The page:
This week’s Cosmic Photo Challenge is For The Love Of..….
After rejecting the first couple of ideas for the challenge I thought about some of the various situations I have been in photographing birds.
A young male Rose-breasted Grosbeak in the rain in Ontario, Canada. The camera and lens was covered to keep the rain off but the photographer wasn’t.
A male Common Kingfisher photographed from a small, cramped and hot canvas hide (blind) in Cheshire, England.
A Bohemian Waxwing photographed at -30°C in Saskatchewan, Canada.
An American White Pelican with a large fish in its pouch. Photographed while sitting in the water to keep cool on a hot and very humid day in Saskatchewan, Canada.
A female Common Merganser with a youngster on her back. Taken in Ontario, Canada while being swarmed and bitten by hundreds of mosquitoes.
A male White-breasted Nuthatch photographed in Saskatchewan, Canada. Another -30°C day with some light snow falling this time.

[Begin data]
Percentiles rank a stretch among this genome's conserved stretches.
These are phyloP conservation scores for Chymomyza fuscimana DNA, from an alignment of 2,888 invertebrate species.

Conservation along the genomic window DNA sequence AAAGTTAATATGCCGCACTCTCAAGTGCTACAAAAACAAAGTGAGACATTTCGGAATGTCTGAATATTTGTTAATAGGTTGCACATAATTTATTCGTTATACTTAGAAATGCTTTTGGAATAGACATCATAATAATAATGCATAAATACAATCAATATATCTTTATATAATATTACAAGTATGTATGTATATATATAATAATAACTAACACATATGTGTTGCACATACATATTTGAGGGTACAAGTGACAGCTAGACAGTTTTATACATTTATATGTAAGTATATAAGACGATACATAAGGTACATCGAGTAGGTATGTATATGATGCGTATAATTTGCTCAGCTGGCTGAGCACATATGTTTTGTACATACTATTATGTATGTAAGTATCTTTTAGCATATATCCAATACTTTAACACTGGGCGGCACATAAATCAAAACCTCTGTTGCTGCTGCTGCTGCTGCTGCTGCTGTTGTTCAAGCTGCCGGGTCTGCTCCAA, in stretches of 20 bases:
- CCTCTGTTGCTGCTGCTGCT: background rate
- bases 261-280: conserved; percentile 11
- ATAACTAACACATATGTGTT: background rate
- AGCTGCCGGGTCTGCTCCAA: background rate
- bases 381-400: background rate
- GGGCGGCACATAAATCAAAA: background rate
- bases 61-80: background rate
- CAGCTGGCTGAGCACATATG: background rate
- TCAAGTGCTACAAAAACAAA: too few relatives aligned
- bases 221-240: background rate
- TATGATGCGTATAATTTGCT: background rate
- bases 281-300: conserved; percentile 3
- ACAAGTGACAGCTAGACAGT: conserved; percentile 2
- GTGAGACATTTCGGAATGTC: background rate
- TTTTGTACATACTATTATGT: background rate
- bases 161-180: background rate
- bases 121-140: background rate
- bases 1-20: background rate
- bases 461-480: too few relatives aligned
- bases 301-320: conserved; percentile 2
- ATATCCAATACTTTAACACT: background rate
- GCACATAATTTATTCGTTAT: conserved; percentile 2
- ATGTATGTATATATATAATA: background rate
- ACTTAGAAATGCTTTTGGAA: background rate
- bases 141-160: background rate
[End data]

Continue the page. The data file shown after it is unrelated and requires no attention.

A portrait of a female Wilson’s Phalarope taken while lying in sand mixed with wildfowl poop on the shoreline of a section of Little Quill Lake, Saskatchewan, Canada.
The new Tuesday Photo Challenge is Cake.
This was a difficult one for me until I remembered that some people call the various shapes of suet blocks used in bird feeders suet cake. Possibly because often the suet has fruit, berries, seeds and/or nuts mixed into it.
Here’s a male White-breasted Nuthatch feeding on suet cake while hanging upside down.
The new Wits End Weekly Photo Challenge is Feathered Friends.
As a long time bird photographer I had all sorts of ideas for a post. Then I started thinking about bird families and realised that I could post about the Nuthatch family divided by decades and locations.
So we’ll start in Cheshire, England with a European species, the Eurasian Nuthatch (Sitta europaea), also known as the Wood Nuthatch. Photographed in the 1980s, I had set up a shovel handle as a perch for a European Robin that wouldn’t cooperate. So I photographed the Nuthatch when it used the perch.
Now to a North American species, the White-breasted Nuthatch (Sitta carolinensis) photographed in Saskatchewan, Canada in the 1990s. A bitterly cold winters day, around -30°C with some light snow coming down. The dark crown stripe means that this is probably a male.
Finally, another North American species, a Red-breasted Nuthatch (Sitta canadensis) photographed in Ontario, Canada in the 2000s. Once again, the dark crown stripe means that the bird is probably a male.